Biodegradable Plastics Don’t Work At Sea – Says New UN Study

ocean-plastic floating debris
A clump of plastic and other debris drifts in the ocean. (Photo By Steven Guerrisi via Flickr)
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“Don’t discard ‘Biodegradable’ plastics at sea” asks a new report from the United Nations because biodegradable plastics don’t disintegrate in the ocean.

Complete degradation of biodegradable plastic occurs when none of the original polymer remains, a process involving microbial action (i.e. it is broken down to carbon dioxide, methane and water) but this process requires microbes found in soil and prolonged temperature above 50°C. Such conditions are rarely met in the marine environment.

“When plastics get in the ocean, the rates of degradation are even lower because UV light penetration and heat are limited,” said Peter Kershaw, coauthor of the UN study.”It’s cold, there’s less oxygen. So it’s just going to stay at sea for an extremely time.”

peter-kershaw
Peter Kershaw coauthor of the report. (Peter Kershaw)

A further disadvantage of the adoption of ‘biodegradable’ plastics is the need to separate them from the non-biodegradable plastic recycling to avoid compromising the quality of the product. In addition, there is some albeit limited evidence to suggest that labelling a product as ‘biodegradable’ will result in a greater inclination to litter on the part of the public. Further, adoption of plastic products labelled as ‘biodegradable’ will not bring about a significant decrease either in the quantity of plastic entering the ocean or the risk of physical and chemical impacts on the marine environment.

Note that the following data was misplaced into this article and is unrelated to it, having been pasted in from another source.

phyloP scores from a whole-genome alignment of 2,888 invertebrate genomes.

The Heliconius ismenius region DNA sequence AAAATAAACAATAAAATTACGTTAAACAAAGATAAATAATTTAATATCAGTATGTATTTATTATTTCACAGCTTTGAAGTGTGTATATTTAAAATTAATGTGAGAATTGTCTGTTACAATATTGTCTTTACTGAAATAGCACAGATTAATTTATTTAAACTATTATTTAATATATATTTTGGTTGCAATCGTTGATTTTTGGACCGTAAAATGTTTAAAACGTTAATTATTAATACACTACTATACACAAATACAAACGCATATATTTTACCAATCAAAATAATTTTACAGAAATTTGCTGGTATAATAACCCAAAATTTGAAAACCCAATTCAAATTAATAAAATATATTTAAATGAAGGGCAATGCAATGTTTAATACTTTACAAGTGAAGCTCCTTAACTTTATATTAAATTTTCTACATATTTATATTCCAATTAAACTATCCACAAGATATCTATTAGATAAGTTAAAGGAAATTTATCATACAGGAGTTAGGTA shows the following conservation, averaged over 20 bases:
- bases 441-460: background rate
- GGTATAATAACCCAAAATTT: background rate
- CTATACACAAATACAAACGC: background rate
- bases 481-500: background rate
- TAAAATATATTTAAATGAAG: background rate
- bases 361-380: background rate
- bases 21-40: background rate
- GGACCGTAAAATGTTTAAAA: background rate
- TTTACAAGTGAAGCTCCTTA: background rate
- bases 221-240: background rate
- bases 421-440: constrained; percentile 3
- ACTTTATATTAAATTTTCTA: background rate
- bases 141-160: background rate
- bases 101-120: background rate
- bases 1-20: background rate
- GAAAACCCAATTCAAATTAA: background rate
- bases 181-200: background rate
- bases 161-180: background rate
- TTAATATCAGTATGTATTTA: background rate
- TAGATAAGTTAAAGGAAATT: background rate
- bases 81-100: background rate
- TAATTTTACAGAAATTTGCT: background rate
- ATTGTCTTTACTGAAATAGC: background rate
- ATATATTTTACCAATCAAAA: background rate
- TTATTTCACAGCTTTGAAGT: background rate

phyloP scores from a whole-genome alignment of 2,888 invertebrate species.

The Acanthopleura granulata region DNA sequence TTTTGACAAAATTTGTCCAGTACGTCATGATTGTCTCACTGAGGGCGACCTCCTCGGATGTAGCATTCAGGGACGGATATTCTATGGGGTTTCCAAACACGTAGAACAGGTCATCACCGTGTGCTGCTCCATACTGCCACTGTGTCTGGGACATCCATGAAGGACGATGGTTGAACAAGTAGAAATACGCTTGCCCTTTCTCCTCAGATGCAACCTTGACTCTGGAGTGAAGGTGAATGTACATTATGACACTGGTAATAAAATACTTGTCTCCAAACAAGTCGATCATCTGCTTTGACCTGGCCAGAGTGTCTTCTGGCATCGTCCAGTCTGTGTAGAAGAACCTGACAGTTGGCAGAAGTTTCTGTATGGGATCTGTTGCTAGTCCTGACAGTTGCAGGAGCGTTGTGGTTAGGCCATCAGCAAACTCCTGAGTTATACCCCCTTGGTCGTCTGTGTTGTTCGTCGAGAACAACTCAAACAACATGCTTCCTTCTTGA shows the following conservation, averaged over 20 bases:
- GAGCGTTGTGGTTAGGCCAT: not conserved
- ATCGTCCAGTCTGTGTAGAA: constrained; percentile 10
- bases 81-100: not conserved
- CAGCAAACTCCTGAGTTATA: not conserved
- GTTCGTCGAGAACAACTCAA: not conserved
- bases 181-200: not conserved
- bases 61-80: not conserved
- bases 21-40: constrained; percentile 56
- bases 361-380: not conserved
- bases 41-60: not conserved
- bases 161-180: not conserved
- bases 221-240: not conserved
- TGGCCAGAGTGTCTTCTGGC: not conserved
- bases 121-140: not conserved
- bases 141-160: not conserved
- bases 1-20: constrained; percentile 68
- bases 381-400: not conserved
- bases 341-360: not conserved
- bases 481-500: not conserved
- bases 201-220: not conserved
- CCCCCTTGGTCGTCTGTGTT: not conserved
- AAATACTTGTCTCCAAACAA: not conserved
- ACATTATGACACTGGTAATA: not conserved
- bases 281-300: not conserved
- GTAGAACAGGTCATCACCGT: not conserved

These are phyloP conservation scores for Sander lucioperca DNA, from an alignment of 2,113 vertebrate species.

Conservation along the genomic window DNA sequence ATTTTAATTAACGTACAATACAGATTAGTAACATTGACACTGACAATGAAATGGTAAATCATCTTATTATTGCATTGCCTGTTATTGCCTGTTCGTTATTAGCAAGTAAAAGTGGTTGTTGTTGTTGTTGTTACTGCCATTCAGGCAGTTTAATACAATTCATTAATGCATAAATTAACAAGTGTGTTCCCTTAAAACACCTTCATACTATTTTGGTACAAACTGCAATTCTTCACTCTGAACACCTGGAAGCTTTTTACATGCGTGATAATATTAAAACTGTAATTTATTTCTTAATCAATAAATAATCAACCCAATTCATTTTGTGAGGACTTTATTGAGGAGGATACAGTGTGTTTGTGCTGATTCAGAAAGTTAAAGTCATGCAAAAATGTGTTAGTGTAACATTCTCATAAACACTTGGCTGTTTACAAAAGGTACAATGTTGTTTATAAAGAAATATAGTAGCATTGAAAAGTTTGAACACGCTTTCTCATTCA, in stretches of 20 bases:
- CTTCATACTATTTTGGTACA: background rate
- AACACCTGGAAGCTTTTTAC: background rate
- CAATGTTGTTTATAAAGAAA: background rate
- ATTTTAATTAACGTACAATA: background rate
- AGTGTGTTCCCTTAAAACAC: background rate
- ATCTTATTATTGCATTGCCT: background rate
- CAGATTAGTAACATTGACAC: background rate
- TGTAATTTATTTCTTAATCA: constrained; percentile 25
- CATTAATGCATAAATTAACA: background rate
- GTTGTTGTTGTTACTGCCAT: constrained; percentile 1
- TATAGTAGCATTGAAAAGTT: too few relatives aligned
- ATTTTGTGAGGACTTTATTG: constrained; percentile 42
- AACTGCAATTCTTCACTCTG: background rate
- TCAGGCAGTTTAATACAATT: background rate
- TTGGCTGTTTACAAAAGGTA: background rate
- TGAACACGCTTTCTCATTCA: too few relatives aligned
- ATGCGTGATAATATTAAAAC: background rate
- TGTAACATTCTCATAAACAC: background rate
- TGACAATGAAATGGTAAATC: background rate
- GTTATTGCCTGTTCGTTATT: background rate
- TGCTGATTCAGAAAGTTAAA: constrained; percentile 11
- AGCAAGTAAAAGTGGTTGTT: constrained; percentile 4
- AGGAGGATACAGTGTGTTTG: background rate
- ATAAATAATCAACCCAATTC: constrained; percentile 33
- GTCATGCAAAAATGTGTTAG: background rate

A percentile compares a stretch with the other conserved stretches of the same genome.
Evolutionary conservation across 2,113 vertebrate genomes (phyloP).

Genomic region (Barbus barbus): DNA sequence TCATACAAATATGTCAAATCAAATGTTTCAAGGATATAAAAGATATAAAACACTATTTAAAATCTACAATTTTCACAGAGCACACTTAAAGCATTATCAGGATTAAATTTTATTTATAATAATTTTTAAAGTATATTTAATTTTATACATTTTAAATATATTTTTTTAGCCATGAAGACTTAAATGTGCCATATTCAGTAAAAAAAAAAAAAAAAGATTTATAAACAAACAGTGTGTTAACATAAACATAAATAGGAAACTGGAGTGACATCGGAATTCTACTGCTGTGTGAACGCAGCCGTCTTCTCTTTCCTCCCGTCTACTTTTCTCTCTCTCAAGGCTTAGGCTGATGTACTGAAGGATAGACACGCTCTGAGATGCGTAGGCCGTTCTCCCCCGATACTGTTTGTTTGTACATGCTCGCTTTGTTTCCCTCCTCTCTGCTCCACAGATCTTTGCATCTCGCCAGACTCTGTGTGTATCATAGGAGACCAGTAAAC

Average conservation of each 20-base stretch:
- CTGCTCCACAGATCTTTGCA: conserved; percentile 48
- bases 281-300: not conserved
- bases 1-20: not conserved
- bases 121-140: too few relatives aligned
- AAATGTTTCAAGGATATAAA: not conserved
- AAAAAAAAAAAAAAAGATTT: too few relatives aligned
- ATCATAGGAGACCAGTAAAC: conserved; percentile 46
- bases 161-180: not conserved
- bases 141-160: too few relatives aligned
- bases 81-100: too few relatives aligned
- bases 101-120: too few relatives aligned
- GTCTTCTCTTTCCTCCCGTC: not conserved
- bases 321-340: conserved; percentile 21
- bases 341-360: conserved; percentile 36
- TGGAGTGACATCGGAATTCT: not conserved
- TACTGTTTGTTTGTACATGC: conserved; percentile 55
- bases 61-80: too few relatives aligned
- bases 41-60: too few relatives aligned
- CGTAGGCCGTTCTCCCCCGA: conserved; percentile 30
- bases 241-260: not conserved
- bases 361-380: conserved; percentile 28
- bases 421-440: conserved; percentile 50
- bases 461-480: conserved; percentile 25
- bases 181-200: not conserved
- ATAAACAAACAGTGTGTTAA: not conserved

More specialised polymers may break down more readily in seawater, and future regulations may require they be used in marine products like fishing net, but, there is the concern that such polymers will compromise the operational integrity of the product. In addition, they are much more expensive to produce and financial incentives may be required to encourage widespread adoption.

According to the report plastics in the oceans are a result of several decades of poor waste management, influenced by a failure to appreciate the potential value of ‘unwanted’ plastics. Plastic waste is a serious concern in the world’s oceans, where as much as 20 million tonnes of plastic ends up each year.

This is important news for the shipping industry because, according to one source familiar with environmental regulations, the IMO will consider amending MARPOL and “responsible shipping companies should start informing crews that it is not ok to discard plastic labeled ‘biodegradable’ in the ocean”.